Sep 26, 2004

Wedding #9... Music and Memory

Yes, that's right - the year is 3/4 over, and we've gone to an average of one wedding per month. We went to my childhood friend's wedding reception last night, with Mom, sis, and A. We had a great time together, and we're just so happy for our friend, who looked radiant and effused a kind of joy that makes you want to jump onto the dance floor to join her in her revelry. I wish that we'd been able to make the wedding in the morning, but with our hectic schedules of late, we just weren't able to commit to a full day.

The reception was held in a vineyard in western NJ, which is a world apart from the crowded, traffic-ridden metropolitan regions closer to NYC. It reminded us individually of the places where we'd grown up, the smell of freshly cut grass, the rolling hills in the near distance, and the wider openness bringing a sense of return, a sense of familiarity to the 90-minute drive.

I was inspired by at least one small element of Rush drummer Neil Peart's latest book Traveling Music, which I'm still committed to finish (at least so I can move on and not feel that I may have missed out on some solid kernel of revelation, embedded somewhere in the final tenth of nearly 400 pages of navel-gazing and meandering recollections of disjointed past experiences and moments, many of which have little to actually do with music). Though I find his style is alternately dull, repetitive, self-important, and affected, (there are probably 600 individual words that have been italicized to make some emphatic point - the stylistic and repetitive equivalent of a valley girl saying "like" - we get the point, Neil. Give it a rest.)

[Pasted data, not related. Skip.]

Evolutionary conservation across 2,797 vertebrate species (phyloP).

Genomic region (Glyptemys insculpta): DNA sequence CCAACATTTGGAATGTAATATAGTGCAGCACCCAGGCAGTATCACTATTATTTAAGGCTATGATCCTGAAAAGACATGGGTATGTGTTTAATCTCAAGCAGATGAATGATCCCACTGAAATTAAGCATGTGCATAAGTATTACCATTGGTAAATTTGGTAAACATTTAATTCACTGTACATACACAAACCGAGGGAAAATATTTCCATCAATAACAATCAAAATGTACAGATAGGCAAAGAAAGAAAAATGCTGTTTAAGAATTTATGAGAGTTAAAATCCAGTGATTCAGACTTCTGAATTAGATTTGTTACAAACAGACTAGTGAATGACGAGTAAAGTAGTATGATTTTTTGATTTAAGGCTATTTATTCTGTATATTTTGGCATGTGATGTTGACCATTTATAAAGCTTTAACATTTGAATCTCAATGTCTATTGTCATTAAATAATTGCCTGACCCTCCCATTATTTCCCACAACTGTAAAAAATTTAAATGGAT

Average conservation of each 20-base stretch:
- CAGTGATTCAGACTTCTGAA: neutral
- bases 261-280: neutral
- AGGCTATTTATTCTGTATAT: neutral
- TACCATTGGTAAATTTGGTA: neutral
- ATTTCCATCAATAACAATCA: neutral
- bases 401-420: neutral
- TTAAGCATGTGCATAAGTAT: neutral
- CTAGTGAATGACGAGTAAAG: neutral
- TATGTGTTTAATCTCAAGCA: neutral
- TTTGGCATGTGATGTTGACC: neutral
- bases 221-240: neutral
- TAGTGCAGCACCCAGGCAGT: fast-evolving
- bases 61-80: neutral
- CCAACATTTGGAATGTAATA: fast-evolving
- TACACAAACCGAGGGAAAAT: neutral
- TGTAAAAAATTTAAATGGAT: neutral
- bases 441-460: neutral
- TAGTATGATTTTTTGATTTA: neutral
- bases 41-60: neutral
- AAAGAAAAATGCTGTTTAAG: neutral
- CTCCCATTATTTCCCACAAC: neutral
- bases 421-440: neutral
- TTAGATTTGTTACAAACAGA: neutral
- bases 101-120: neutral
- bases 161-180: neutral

I really liked his concept of filling a CD changer with specific CDs and allowing the albums to speak for themselves and both recall specific moments of memory, and at some point, if the album is strong enough a musical statement, to transcend the personal memories and still stand on its own as superb music. So I popped in 10 CDs a couple of days ago, anticipating the road time, and trying to anticipate the moods that we'd all be in on both the road to and return from the festivities. I think that I did okay - my favorite moments came from the impromptu sing-along to a number of selections from U2's Achtung Baby from the trio choir of decked out desi women in the back of our small sedan at 11 PM!

I had just found the album again after months of backburner searching, and to no surprise, the songs, and album as a whole have stood the test of time and my own intermittent genre jumping for something entirely different once in a while. Peart writes about this ability of the finest music to transcend the interaction between that music and specific memories (which has such a strong ability to make music appreciation into a highly personal, and emotionally charged - endeavor). Achtung Baby most definitely marks a personal high point for me, recalling the heady days of freshman year in college, when anything was possible, and everything was new. Interestingly, I can also trace the album to the following year, which was mixed in a lot of ways for me - the variation in the individual songs lending themselves to my changing moods. I guess a sure sign of a great album is when your favorite track on it changes over time. It was an appropriate disk, considering that it was also a favorite of my friend who had just gotten married.